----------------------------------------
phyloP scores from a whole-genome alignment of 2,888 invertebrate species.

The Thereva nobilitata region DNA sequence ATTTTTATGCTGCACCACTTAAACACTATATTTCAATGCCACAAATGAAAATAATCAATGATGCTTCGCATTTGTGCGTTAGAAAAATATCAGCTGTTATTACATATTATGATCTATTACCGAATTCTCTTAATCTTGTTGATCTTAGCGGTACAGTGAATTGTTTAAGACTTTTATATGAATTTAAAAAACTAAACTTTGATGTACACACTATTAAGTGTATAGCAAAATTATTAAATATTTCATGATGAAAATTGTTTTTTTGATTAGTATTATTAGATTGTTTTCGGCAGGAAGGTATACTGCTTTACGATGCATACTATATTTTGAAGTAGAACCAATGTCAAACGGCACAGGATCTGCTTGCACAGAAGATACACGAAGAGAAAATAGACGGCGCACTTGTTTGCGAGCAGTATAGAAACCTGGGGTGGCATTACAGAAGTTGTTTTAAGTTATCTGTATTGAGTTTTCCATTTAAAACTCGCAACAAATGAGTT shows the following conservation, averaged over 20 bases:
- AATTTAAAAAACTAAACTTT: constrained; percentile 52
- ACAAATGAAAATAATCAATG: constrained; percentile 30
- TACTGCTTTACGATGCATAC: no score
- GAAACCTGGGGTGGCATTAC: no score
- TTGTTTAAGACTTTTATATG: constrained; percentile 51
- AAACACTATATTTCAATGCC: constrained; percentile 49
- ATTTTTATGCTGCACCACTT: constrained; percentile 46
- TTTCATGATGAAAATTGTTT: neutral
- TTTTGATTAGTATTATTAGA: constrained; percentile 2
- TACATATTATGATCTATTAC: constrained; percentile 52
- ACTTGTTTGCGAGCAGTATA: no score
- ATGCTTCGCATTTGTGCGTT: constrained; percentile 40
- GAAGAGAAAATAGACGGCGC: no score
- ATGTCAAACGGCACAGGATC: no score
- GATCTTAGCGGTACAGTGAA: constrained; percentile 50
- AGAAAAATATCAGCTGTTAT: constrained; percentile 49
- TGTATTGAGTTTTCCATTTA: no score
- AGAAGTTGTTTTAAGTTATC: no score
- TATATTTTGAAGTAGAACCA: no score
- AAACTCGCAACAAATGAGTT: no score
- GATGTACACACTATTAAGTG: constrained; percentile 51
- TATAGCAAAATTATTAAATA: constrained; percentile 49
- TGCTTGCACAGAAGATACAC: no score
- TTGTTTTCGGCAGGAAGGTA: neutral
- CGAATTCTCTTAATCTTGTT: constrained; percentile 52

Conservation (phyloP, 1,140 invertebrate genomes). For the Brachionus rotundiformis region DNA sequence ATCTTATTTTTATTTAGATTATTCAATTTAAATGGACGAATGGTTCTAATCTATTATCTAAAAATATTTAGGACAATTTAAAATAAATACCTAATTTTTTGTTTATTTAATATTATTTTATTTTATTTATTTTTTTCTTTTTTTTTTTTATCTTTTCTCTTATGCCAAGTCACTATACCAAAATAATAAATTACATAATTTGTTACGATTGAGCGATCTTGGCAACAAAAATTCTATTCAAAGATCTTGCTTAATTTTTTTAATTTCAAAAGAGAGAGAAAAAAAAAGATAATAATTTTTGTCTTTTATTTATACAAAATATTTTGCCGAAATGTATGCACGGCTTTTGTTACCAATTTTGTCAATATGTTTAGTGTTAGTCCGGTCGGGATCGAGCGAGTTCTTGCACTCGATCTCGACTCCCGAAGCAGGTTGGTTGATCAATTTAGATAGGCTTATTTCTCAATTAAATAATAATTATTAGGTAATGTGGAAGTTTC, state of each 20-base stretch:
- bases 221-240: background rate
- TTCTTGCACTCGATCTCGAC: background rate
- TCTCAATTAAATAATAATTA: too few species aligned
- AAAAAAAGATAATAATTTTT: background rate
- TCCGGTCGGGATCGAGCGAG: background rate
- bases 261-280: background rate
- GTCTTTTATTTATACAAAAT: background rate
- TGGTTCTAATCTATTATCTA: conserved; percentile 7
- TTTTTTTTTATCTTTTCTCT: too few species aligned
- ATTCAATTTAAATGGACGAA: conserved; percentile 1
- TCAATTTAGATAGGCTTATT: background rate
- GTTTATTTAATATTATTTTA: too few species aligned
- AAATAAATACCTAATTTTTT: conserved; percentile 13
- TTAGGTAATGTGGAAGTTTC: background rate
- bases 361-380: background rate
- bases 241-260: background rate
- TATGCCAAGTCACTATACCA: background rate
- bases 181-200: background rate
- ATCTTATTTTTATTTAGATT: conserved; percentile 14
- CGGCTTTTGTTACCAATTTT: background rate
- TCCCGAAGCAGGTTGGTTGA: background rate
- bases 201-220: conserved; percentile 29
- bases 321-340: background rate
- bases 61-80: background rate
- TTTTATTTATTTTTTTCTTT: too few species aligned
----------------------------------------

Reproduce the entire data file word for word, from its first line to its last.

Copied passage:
phyloP scores from a whole-genome alignment of 2,888 invertebrate species.

The Thereva nobilitata region DNA sequence ATTTTTATGCTGCACCACTTAAACACTATATTTCAATGCCACAAATGAAAATAATCAATGATGCTTCGCATTTGTGCGTTAGAAAAATATCAGCTGTTATTACATATTATGATCTATTACCGAATTCTCTTAATCTTGTTGATCTTAGCGGTACAGTGAATTGTTTAAGACTTTTATATGAATTTAAAAAACTAAACTTTGATGTACACACTATTAAGTGTATAGCAAAATTATTAAATATTTCATGATGAAAATTGTTTTTTTGATTAGTATTATTAGATTGTTTTCGGCAGGAAGGTATACTGCTTTACGATGCATACTATATTTTGAAGTAGAACCAATGTCAAACGGCACAGGATCTGCTTGCACAGAAGATACACGAAGAGAAAATAGACGGCGCACTTGTTTGCGAGCAGTATAGAAACCTGGGGTGGCATTACAGAAGTTGTTTTAAGTTATCTGTATTGAGTTTTCCATTTAAAACTCGCAACAAATGAGTT shows the following conservation, averaged over 20 bases:
- AATTTAAAAAACTAAACTTT: constrained; percentile 52
- ACAAATGAAAATAATCAATG: constrained; percentile 30
- TACTGCTTTACGATGCATAC: no score
- GAAACCTGGGGTGGCATTAC: no score
- TTGTTTAAGACTTTTATATG: constrained; percentile 51
- AAACACTATATTTCAATGCC: constrained; percentile 49
- ATTTTTATGCTGCACCACTT: constrained; percentile 46
- TTTCATGATGAAAATTGTTT: neutral
- TTTTGATTAGTATTATTAGA: constrained; percentile 2
- TACATATTATGATCTATTAC: constrained; percentile 52
- ACTTGTTTGCGAGCAGTATA: no score
- ATGCTTCGCATTTGTGCGTT: constrained; percentile 40
- GAAGAGAAAATAGACGGCGC: no score
- ATGTCAAACGGCACAGGATC: no score
- GATCTTAGCGGTACAGTGAA: constrained; percentile 50
- AGAAAAATATCAGCTGTTAT: constrained; percentile 49
- TGTATTGAGTTTTCCATTTA: no score
- AGAAGTTGTTTTAAGTTATC: no score
- TATATTTTGAAGTAGAACCA: no score
- AAACTCGCAACAAATGAGTT: no score
- GATGTACACACTATTAAGTG: constrained; percentile 51
- TATAGCAAAATTATTAAATA: constrained; percentile 49
- TGCTTGCACAGAAGATACAC: no score
- TTGTTTTCGGCAGGAAGGTA: neutral
- CGAATTCTCTTAATCTTGTT: constrained; percentile 52

Conservation (phyloP, 1,140 invertebrate genomes). For the Brachionus rotundiformis region DNA sequence ATCTTATTTTTATTTAGATTATTCAATTTAAATGGACGAATGGTTCTAATCTATTATCTAAAAATATTTAGGACAATTTAAAATAAATACCTAATTTTTTGTTTATTTAATATTATTTTATTTTATTTATTTTTTTCTTTTTTTTTTTTATCTTTTCTCTTATGCCAAGTCACTATACCAAAATAATAAATTACATAATTTGTTACGATTGAGCGATCTTGGCAACAAAAATTCTATTCAAAGATCTTGCTTAATTTTTTTAATTTCAAAAGAGAGAGAAAAAAAAAGATAATAATTTTTGTCTTTTATTTATACAAAATATTTTGCCGAAATGTATGCACGGCTTTTGTTACCAATTTTGTCAATATGTTTAGTGTTAGTCCGGTCGGGATCGAGCGAGTTCTTGCACTCGATCTCGACTCCCGAAGCAGGTTGGTTGATCAATTTAGATAGGCTTATTTCTCAATTAAATAATAATTATTAGGTAATGTGGAAGTTTC, state of each 20-base stretch:
- bases 221-240: background rate
- TTCTTGCACTCGATCTCGAC: background rate
- TCTCAATTAAATAATAATTA: too few species aligned
- AAAAAAAGATAATAATTTTT: background rate
- TCCGGTCGGGATCGAGCGAG: background rate
- bases 261-280: background rate
- GTCTTTTATTTATACAAAAT: background rate
- TGGTTCTAATCTATTATCTA: conserved; percentile 7
- TTTTTTTTTATCTTTTCTCT: too few species aligned
- ATTCAATTTAAATGGACGAA: conserved; percentile 1
- TCAATTTAGATAGGCTTATT: background rate
- GTTTATTTAATATTATTTTA: too few species aligned
- AAATAAATACCTAATTTTTT: conserved; percentile 13
- TTAGGTAATGTGGAAGTTTC: background rate
- bases 361-380: background rate
- bases 241-260: background rate
- TATGCCAAGTCACTATACCA: background rate
- bases 181-200: background rate
- ATCTTATTTTTATTTAGATT: conserved; percentile 14
- CGGCTTTTGTTACCAATTTT: background rate
- TCCCGAAGCAGGTTGGTTGA: background rate
- bases 201-220: conserved; percentile 29
- bases 321-340: background rate
- bases 61-80: background rate
- TTTTATTTATTTTTTTCTTT: too few species aligned